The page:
Sponsor
School & District Management Webinar
Ensuring Continuity of Learning: How to Prepare for the Next Disruption
Across the country, K-12 schools and districts are, again, considering how to ensure effective continuity of learning in the face of emerging COVID variants, politicized debates, and more. Learn from Alexandria City Public Schools superintendent
Content provided by Class
Teaching Profession Live Online Discussion What Have We Learned From Teachers During the Pandemic?
University of California, Santa Cruz, researcher Lora Bartlett and her colleagues spent months studying how the pandemic affected classroom teachers. We will discuss the takeaways from her research not only for teachers, but also for

EdWeek Top School Jobs

Teacher Jobs
Search over ten thousand teaching jobs nationwide — elementary, middle, high school and more.
View Jobs
Principal Jobs
Find hundreds of jobs for principals, assistant principals, and other school leadership roles.
View Jobs
Administrator Jobs
Over a thousand district-level jobs: superintendents, directors, more.
View Jobs
Support Staff Jobs
Search thousands of jobs, from paraprofessionals to counselors and more.
View Jobs

Read Next

States During Site Visit From Cardona, Illinois Governor Defends Vaccine, Testing Policies
“The testing regimen is there in order to make sure that they’re not entering the institution where they work and spreading COVID-19.”
Karen Ann Cullotta, Chicago Tribune
3 min read
The Student Council lead the creation of “sensory hallways” at Western Branch Middle School in Chesapeake, Va.
U.S. Secretary of Education Miguel Cardona looks on as Gov. J.B. Pritzker speaks with reporters after touring Access Hawthorne Family Health Center, which is offering COVID-19 vaccines at 3040 S. Cicero Ave. in Cicero, as part of the Department of Education's "Return to School Road Trip" events in the Chicago area, Tuesday afternoon, Sept. 21, 2021.
Ashlee Rezin/Chicago Sun-Times via AP
States Kentucky Ends All Statewide Mask Mandates After Governor's Vetoes Overridden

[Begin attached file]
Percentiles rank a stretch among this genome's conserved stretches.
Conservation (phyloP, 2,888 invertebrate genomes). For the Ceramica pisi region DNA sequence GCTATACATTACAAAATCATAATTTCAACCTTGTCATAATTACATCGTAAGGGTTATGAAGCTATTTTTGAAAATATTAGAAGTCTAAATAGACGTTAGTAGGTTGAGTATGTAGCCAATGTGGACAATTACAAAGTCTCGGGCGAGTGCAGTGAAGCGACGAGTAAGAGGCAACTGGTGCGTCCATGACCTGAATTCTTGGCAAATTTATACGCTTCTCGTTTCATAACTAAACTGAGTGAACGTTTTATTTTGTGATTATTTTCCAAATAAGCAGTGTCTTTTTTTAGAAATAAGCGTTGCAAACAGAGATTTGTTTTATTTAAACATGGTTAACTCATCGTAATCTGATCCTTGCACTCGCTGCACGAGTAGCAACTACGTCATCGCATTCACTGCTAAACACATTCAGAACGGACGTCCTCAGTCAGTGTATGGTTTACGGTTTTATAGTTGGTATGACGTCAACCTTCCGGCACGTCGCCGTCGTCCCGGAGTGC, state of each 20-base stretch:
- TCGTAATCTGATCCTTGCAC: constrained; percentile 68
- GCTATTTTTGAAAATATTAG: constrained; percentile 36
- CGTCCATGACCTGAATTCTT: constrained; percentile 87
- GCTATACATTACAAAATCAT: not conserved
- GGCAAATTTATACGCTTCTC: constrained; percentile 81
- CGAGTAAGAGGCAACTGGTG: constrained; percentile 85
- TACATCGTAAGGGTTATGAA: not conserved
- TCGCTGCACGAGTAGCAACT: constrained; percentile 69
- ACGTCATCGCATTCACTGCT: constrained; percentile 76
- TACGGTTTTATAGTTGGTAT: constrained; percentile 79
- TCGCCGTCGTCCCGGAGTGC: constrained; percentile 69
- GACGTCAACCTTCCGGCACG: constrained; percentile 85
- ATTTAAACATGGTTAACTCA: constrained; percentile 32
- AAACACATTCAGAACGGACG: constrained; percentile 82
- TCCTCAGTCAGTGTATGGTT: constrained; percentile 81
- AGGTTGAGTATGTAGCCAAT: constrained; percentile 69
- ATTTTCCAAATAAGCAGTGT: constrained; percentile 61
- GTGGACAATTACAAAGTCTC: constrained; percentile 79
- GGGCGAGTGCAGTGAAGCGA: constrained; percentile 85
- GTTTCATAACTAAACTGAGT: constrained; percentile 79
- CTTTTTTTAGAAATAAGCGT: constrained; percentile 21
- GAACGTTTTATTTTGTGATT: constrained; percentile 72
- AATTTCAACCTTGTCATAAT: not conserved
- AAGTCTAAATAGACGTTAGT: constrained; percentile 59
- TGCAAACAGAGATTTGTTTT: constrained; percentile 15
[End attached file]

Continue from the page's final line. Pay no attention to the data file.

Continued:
The Republican-led legislation strips the Democratic governor's ability to issue statewide mask mandates in schools or anywhere else.
Jack Brammer and Alex Acquisto, Lexington Herald-Leader
4 min read
In this Wednesday, Sept. 23, 2020, file photo, Kentucky Governor Andy Beshear addresses the media in Frankfort, Ky. Kentucky's governor said Sunday, Oct. 11, that he will quarantine after a member of his security detail who drove with his family the day before later tested positive for COVID-19. Democratic Gov. Andy Beshear said he and his family feel fine, show no coronavirus symptoms and have tested negative for the virus.
In this Sept. 23, 2020, file photo, Kentucky Governor Andy Beshear addresses the media in Frankfort, Ky.
Timothy D. Easley/AP
States Bill to Restrict How Race and Racism Is Taught in Schools Headed to Texas Governor
If the "critical race theory" bill sounds familiar, that's because lawmakers passed a similar one during the regular legislative session.
Eleanor Dearman, Fort Worth Star-Telegram
4 min read
Texas Gov. Greg Abbott speaks at a news conference in Austin, Texas, on June 8, 2021.
Texas Gov. Greg Abbott speaks at a news conference in Austin, Texas, on June 8, 2021.
Eric Gay/AP
States Infographic Which States Are Reporting COVID-19 Cases in Schools?
Some states are reporting the number of COVID-19 cases in their schools and districts. Use this table to find your state's data.
Image shows the coronavirus along with data charts and numbers.
iStock/Getty Images Plus